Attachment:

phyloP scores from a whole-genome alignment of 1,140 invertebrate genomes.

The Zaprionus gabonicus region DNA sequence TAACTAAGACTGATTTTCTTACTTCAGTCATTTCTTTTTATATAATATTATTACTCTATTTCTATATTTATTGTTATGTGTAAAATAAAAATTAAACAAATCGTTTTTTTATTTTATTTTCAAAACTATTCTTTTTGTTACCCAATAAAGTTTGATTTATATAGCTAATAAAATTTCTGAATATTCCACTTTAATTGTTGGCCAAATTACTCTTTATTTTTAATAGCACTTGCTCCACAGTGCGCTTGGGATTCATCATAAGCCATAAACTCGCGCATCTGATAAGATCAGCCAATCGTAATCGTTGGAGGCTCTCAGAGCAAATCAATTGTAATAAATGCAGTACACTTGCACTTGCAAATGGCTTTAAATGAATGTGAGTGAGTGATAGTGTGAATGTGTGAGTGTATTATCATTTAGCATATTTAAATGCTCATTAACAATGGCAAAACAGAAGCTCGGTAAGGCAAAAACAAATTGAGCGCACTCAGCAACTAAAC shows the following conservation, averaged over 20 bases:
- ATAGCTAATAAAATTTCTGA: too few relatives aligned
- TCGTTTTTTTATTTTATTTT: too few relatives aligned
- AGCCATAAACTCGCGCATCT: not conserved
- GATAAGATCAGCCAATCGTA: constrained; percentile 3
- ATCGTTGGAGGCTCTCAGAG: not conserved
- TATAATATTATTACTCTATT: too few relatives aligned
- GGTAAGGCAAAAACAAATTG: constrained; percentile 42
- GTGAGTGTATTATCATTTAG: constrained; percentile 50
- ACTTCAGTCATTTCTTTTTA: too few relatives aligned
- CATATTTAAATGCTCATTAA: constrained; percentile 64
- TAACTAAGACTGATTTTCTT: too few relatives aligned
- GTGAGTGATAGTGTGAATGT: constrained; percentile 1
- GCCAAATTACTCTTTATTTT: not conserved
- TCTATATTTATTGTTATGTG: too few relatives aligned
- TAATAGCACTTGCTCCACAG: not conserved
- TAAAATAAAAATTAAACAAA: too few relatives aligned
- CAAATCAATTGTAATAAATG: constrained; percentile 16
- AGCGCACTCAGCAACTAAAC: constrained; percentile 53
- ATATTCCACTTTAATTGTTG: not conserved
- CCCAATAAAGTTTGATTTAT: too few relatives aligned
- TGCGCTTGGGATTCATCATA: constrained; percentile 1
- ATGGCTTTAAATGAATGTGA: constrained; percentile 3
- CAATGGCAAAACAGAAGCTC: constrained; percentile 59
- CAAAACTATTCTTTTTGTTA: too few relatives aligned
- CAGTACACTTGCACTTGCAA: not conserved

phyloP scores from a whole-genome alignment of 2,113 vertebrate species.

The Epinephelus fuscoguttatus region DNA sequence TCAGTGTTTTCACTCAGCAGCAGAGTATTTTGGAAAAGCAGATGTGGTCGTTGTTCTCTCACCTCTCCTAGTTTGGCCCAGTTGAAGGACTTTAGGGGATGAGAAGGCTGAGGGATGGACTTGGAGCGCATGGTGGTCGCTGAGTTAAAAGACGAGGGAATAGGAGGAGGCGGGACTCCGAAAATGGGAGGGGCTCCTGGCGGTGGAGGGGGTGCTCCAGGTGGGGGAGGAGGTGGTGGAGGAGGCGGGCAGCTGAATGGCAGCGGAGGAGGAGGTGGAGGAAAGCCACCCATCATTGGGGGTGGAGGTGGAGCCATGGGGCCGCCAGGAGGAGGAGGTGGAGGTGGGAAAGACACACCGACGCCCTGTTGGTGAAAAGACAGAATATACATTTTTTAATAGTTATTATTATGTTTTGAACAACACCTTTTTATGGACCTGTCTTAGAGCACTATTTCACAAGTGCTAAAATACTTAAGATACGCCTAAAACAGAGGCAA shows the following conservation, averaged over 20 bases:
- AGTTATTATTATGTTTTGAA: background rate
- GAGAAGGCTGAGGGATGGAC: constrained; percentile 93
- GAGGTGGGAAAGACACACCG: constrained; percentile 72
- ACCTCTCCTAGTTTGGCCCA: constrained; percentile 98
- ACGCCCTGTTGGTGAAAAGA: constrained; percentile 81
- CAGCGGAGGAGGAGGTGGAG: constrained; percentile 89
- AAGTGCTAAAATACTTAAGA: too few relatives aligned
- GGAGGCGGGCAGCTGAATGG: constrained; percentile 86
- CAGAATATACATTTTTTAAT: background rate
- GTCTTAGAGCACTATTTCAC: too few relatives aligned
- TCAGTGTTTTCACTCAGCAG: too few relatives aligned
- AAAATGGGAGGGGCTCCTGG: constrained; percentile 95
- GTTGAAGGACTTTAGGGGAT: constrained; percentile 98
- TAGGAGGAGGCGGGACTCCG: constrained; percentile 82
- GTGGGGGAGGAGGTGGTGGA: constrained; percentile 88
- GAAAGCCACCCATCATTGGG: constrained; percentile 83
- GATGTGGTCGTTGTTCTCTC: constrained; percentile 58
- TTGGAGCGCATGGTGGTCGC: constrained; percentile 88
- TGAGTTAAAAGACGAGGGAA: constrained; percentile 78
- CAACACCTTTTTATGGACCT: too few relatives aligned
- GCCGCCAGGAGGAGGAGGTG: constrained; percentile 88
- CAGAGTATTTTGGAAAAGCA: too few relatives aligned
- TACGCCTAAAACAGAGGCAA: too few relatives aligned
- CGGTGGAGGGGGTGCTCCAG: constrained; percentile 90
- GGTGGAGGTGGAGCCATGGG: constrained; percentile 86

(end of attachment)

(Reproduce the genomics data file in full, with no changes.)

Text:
phyloP scores from a whole-genome alignment of 1,140 invertebrate genomes.

The Zaprionus gabonicus region DNA sequence TAACTAAGACTGATTTTCTTACTTCAGTCATTTCTTTTTATATAATATTATTACTCTATTTCTATATTTATTGTTATGTGTAAAATAAAAATTAAACAAATCGTTTTTTTATTTTATTTTCAAAACTATTCTTTTTGTTACCCAATAAAGTTTGATTTATATAGCTAATAAAATTTCTGAATATTCCACTTTAATTGTTGGCCAAATTACTCTTTATTTTTAATAGCACTTGCTCCACAGTGCGCTTGGGATTCATCATAAGCCATAAACTCGCGCATCTGATAAGATCAGCCAATCGTAATCGTTGGAGGCTCTCAGAGCAAATCAATTGTAATAAATGCAGTACACTTGCACTTGCAAATGGCTTTAAATGAATGTGAGTGAGTGATAGTGTGAATGTGTGAGTGTATTATCATTTAGCATATTTAAATGCTCATTAACAATGGCAAAACAGAAGCTCGGTAAGGCAAAAACAAATTGAGCGCACTCAGCAACTAAAC shows the following conservation, averaged over 20 bases:
- ATAGCTAATAAAATTTCTGA: too few relatives aligned
- TCGTTTTTTTATTTTATTTT: too few relatives aligned
- AGCCATAAACTCGCGCATCT: not conserved
- GATAAGATCAGCCAATCGTA: constrained; percentile 3
- ATCGTTGGAGGCTCTCAGAG: not conserved
- TATAATATTATTACTCTATT: too few relatives aligned
- GGTAAGGCAAAAACAAATTG: constrained; percentile 42
- GTGAGTGTATTATCATTTAG: constrained; percentile 50
- ACTTCAGTCATTTCTTTTTA: too few relatives aligned
- CATATTTAAATGCTCATTAA: constrained; percentile 64
- TAACTAAGACTGATTTTCTT: too few relatives aligned
- GTGAGTGATAGTGTGAATGT: constrained; percentile 1
- GCCAAATTACTCTTTATTTT: not conserved
- TCTATATTTATTGTTATGTG: too few relatives aligned
- TAATAGCACTTGCTCCACAG: not conserved
- TAAAATAAAAATTAAACAAA: too few relatives aligned
- CAAATCAATTGTAATAAATG: constrained; percentile 16
- AGCGCACTCAGCAACTAAAC: constrained; percentile 53
- ATATTCCACTTTAATTGTTG: not conserved
- CCCAATAAAGTTTGATTTAT: too few relatives aligned
- TGCGCTTGGGATTCATCATA: constrained; percentile 1
- ATGGCTTTAAATGAATGTGA: constrained; percentile 3
- CAATGGCAAAACAGAAGCTC: constrained; percentile 59
- CAAAACTATTCTTTTTGTTA: too few relatives aligned
- CAGTACACTTGCACTTGCAA: not conserved

phyloP scores from a whole-genome alignment of 2,113 vertebrate species.

The Epinephelus fuscoguttatus region DNA sequence TCAGTGTTTTCACTCAGCAGCAGAGTATTTTGGAAAAGCAGATGTGGTCGTTGTTCTCTCACCTCTCCTAGTTTGGCCCAGTTGAAGGACTTTAGGGGATGAGAAGGCTGAGGGATGGACTTGGAGCGCATGGTGGTCGCTGAGTTAAAAGACGAGGGAATAGGAGGAGGCGGGACTCCGAAAATGGGAGGGGCTCCTGGCGGTGGAGGGGGTGCTCCAGGTGGGGGAGGAGGTGGTGGAGGAGGCGGGCAGCTGAATGGCAGCGGAGGAGGAGGTGGAGGAAAGCCACCCATCATTGGGGGTGGAGGTGGAGCCATGGGGCCGCCAGGAGGAGGAGGTGGAGGTGGGAAAGACACACCGACGCCCTGTTGGTGAAAAGACAGAATATACATTTTTTAATAGTTATTATTATGTTTTGAACAACACCTTTTTATGGACCTGTCTTAGAGCACTATTTCACAAGTGCTAAAATACTTAAGATACGCCTAAAACAGAGGCAA shows the following conservation, averaged over 20 bases:
- AGTTATTATTATGTTTTGAA: background rate
- GAGAAGGCTGAGGGATGGAC: constrained; percentile 93
- GAGGTGGGAAAGACACACCG: constrained; percentile 72
- ACCTCTCCTAGTTTGGCCCA: constrained; percentile 98
- ACGCCCTGTTGGTGAAAAGA: constrained; percentile 81
- CAGCGGAGGAGGAGGTGGAG: constrained; percentile 89
- AAGTGCTAAAATACTTAAGA: too few relatives aligned
- GGAGGCGGGCAGCTGAATGG: constrained; percentile 86
- CAGAATATACATTTTTTAAT: background rate
- GTCTTAGAGCACTATTTCAC: too few relatives aligned
- TCAGTGTTTTCACTCAGCAG: too few relatives aligned
- AAAATGGGAGGGGCTCCTGG: constrained; percentile 95
- GTTGAAGGACTTTAGGGGAT: constrained; percentile 98
- TAGGAGGAGGCGGGACTCCG: constrained; percentile 82
- GTGGGGGAGGAGGTGGTGGA: constrained; percentile 88
- GAAAGCCACCCATCATTGGG: constrained; percentile 83
- GATGTGGTCGTTGTTCTCTC: constrained; percentile 58
- TTGGAGCGCATGGTGGTCGC: constrained; percentile 88
- TGAGTTAAAAGACGAGGGAA: constrained; percentile 78
- CAACACCTTTTTATGGACCT: too few relatives aligned
- GCCGCCAGGAGGAGGAGGTG: constrained; percentile 88
- CAGAGTATTTTGGAAAAGCA: too few relatives aligned
- TACGCCTAAAACAGAGGCAA: too few relatives aligned
- CGGTGGAGGGGGTGCTCCAG: constrained; percentile 90
- GGTGGAGGTGGAGCCATGGG: constrained; percentile 86